Couple with laptop in bedUnless you’ve been living in a cave since the mid-90’s, it’s probably not news to you that the domination of electronic technology in our lives is growing to a level that not only threatens to do great harm to our overall quality of life, but there is overwhelming evidence that significant damage has already occurred.

The amount of time that we are spending relating to and through our devices has grown exponentially in recent years and the cost of that growth has come largely at the expense of the things that are seen as the essential factors in promoting good health, quality relationships, and a high level of personal well being. Because we all have a finite amount of time and energy available to devote to the ways in which we choose to spend our time, more screen time means less time for other activities. In other words, when you add another variable to the equation, something’s gotta give.

Apparently what has been giving is what been referred to as “quality time”. What most people are referring to when they use that phrase is time that is spent in service to an intention to provide experiences that promote fulfillment, interpersonal connection, meaning, pleasure, and an overall sense of well being.

Two widely-held beliefs assert that quality time can be achieved by relating through electronic devices, and that a deficiency of face-to-face time can be compensated for by more Facebook time. The indisputable fact is that there is a real difference between relating to someone electronically and communicating with them when you are in each other’s physical presence. Which is not to say that face-to-face interactions are the only kind of communication that is worth having. There is no question that there are numerous aspects of electronic communication and messaging that are time saving, expeditious, and efficient, especially in the domain of work. When it comes to exchanging or delivering information, emails, cell-phones, and text messages can get the job done much faster and efficiently than face to face conversations, particularly if you’re speaking with someone in another city or another continent!

Yet there can be such a thing as too much of a good thing. In a world in which the norm has become the expectation that workers of all levels are expected to be available and responsive to electronic messages 24/7, breaking free from our attachment (literally!) to our devices can seem impossible.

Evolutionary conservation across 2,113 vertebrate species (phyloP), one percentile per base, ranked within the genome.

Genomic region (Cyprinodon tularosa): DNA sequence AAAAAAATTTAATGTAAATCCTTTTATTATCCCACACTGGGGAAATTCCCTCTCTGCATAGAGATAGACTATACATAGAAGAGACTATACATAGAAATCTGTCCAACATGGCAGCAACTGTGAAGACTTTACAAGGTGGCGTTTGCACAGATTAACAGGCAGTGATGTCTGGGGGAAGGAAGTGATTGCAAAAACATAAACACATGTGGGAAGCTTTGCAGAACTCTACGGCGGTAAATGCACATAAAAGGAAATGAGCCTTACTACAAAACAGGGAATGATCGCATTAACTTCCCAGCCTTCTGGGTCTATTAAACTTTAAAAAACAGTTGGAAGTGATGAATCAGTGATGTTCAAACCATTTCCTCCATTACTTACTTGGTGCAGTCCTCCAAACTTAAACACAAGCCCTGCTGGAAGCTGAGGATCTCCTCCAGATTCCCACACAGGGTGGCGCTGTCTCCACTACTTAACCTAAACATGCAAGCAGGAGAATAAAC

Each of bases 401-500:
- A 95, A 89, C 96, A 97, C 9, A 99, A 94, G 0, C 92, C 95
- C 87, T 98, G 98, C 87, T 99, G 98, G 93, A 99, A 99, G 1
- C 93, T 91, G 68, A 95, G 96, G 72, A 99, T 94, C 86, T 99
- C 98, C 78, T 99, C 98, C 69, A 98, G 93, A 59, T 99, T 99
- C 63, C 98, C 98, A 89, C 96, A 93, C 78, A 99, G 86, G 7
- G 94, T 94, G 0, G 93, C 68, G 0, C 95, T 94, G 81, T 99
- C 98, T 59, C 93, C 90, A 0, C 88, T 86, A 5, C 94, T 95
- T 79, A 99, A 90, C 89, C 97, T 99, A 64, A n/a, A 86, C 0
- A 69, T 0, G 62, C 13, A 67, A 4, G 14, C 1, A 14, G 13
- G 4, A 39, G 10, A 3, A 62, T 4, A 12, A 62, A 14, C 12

A 2012 survey by the Center for Creative Leadership found that 60% of smart-phone using professionals kept in touch with work for 13.5 hours a day, and another 5 hours on email during each weekend, totaling a workweek of 72 hours. Another survey carried out by Good Technology, a mobile-software company interviewed 1,000 workers. They found that 68% routinely checked email before 8:00AM. 50% checked email while in bed, and 38% checked while at the dinner table. The American Psychological Association reports that 44% of working adults check work email daily while on vacation. One in ten of them check hourly.

Since other workers are spending time from supposedly off hours, tending to communication from their bosses and colleagues, many people take it for granted that such intrusions are simply a normal part of work. In an effort to normalize the encroachment of work onto our personal lives, many of us rationalize that this provides us with more flexibility in the workday. Yet the research done by Center for Creative Leadership found that those workers who did not own a smart phone attended to personal tasks during workday hours with the same frequency as those who are checking their messages throughout the day.

It may appear that employers and supervisors are exploiting and stealing time from their employees and that their employees are letting them. But according to the Pew Research group, everyone, including higher-level executives are not spared.

Workplace research has found some organizations that have challenged the prevailing view that “full-time” means 24/7 availability. These studies are showing that formerly burned out and overly stressed employees can recover from “toxic work syndrome” without diminishing the company’s productivity level, provided the organization creates and continues to enforce policies that are more limited in their expectations of their employees availability. CEO David Morken at Bandwith, a tech company with 300 employees has found that once the work/family ratio is in balance, those working in his organization become more relaxed, creative, and productive on the job. The workers report that they experience higher levels of both work and life satisfaction.

While Bandwith may be a relatively small organization, pioneering the way to a more humanized business sector. It isn’t necessary to wait until your workplace institutes changes in it’s policies and expectations to free yourself from the tyranny of the enslavement to technology that is so endemic in our culture. Here are some steps that you can take right now!